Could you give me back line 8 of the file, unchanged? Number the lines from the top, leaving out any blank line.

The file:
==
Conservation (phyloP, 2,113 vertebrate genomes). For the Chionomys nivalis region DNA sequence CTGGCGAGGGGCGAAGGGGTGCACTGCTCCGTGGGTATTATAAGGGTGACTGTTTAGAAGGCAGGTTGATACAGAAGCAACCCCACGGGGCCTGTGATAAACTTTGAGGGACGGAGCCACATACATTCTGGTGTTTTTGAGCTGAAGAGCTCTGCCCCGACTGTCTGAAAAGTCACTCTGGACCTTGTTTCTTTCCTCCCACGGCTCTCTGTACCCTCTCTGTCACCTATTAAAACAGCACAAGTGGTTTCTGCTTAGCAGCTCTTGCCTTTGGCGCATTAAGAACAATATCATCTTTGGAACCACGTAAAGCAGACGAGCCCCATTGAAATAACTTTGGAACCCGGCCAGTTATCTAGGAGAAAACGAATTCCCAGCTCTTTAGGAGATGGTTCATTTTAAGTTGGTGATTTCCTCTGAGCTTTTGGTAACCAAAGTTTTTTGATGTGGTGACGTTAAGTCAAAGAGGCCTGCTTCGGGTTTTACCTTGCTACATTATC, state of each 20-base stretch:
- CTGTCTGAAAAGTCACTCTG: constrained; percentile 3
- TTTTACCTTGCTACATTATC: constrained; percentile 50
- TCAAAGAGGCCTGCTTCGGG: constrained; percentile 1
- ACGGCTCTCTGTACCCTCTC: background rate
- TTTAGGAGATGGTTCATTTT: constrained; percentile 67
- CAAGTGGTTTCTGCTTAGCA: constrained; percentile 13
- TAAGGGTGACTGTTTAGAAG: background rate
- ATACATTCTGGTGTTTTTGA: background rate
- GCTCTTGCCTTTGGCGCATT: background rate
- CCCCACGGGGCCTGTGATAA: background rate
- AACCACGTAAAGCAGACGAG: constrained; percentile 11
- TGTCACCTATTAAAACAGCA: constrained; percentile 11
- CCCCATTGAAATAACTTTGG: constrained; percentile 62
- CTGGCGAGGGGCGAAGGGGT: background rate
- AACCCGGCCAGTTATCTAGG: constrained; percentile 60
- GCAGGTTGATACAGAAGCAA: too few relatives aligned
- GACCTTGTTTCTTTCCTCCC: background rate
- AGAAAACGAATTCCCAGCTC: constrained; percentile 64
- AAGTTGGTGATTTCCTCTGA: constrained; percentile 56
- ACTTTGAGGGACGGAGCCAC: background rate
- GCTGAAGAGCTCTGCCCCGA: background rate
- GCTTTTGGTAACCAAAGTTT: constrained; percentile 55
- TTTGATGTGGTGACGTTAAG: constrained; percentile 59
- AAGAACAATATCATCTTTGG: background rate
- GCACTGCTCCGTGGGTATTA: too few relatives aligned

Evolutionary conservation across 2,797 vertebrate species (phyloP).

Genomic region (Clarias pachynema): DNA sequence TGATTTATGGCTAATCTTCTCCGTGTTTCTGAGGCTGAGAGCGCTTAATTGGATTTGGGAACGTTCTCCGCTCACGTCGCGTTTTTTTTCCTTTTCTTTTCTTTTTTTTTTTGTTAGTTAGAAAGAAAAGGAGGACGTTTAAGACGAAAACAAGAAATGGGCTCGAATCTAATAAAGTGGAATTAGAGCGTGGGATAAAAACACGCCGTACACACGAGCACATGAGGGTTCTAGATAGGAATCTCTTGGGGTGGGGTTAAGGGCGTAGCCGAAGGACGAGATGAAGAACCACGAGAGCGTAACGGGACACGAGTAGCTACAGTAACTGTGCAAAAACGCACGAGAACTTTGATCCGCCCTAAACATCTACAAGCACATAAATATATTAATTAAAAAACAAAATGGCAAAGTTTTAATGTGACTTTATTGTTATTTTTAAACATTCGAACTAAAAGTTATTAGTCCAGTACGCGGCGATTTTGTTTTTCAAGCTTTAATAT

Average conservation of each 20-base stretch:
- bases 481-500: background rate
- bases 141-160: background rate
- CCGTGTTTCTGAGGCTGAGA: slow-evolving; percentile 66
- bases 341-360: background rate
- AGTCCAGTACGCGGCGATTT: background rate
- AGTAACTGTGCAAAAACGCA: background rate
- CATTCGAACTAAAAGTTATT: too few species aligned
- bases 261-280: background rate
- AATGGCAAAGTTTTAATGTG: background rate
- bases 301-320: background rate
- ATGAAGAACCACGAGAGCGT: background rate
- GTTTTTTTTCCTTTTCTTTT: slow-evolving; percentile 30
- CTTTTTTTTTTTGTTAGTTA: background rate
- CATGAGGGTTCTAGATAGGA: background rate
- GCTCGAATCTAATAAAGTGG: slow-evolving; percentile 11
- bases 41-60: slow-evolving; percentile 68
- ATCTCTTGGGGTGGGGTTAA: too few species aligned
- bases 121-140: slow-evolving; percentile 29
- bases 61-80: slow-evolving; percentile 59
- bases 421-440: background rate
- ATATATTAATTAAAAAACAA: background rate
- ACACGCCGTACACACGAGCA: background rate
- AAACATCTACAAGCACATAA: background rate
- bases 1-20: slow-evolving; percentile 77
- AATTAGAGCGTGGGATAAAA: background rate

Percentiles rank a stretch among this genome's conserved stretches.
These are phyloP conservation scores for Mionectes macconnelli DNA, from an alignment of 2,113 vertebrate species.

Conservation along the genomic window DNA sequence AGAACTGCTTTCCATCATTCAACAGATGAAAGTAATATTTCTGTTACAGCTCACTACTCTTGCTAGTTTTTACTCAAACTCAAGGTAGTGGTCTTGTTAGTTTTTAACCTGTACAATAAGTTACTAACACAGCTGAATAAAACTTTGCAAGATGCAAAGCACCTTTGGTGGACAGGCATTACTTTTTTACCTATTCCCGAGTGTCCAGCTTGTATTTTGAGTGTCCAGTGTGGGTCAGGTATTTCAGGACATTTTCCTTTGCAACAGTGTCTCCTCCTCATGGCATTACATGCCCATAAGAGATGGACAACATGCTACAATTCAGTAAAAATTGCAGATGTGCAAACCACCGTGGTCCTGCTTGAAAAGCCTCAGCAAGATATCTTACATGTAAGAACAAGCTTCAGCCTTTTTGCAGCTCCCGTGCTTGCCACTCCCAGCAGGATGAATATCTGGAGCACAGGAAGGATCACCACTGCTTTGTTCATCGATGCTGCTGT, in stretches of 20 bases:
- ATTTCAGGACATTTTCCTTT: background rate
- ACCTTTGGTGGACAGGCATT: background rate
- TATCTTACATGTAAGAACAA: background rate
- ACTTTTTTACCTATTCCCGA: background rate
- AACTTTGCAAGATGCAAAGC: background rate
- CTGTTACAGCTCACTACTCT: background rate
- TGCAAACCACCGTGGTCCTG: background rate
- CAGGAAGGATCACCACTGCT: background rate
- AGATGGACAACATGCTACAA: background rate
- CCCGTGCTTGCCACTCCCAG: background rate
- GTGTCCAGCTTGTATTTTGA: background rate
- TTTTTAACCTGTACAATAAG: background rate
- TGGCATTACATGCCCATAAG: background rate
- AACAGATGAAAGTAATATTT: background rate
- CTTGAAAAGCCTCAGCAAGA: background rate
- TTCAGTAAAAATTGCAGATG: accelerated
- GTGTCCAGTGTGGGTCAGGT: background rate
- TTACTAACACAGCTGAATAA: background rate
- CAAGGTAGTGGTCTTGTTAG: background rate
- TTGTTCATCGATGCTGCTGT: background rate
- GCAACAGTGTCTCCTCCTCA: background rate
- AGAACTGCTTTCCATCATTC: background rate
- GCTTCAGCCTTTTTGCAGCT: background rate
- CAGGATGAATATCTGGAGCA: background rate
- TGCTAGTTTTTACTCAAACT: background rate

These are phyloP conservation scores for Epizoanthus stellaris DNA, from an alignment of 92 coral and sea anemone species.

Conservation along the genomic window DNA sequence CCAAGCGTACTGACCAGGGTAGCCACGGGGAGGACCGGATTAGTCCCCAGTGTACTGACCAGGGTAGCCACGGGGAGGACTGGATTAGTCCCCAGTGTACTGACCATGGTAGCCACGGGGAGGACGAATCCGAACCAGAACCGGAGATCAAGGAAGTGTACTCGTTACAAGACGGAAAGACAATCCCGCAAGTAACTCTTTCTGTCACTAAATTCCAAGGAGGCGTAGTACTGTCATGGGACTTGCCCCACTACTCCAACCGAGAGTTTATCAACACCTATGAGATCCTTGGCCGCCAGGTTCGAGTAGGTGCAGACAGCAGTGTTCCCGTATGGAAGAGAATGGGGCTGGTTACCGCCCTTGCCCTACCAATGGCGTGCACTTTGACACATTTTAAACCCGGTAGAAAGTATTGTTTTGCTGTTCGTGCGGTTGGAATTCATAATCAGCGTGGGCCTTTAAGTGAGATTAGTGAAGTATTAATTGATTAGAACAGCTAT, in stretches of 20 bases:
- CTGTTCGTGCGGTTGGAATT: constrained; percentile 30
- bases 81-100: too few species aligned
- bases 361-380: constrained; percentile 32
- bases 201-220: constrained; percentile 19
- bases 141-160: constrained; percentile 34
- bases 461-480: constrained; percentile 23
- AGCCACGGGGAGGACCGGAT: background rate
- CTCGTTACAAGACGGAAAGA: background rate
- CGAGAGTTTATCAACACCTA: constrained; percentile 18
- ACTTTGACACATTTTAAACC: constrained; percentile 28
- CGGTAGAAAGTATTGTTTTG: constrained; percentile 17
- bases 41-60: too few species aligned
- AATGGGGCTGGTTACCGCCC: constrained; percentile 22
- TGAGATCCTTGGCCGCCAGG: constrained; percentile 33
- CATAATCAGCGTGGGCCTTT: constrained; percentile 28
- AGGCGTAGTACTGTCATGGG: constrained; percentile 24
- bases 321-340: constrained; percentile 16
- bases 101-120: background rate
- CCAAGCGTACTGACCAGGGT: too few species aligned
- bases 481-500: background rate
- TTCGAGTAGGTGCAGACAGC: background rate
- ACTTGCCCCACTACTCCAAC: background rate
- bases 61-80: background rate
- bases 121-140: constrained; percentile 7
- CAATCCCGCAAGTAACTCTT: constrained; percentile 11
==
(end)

- TAAGGGTGACTGTTTAGAAG: background rate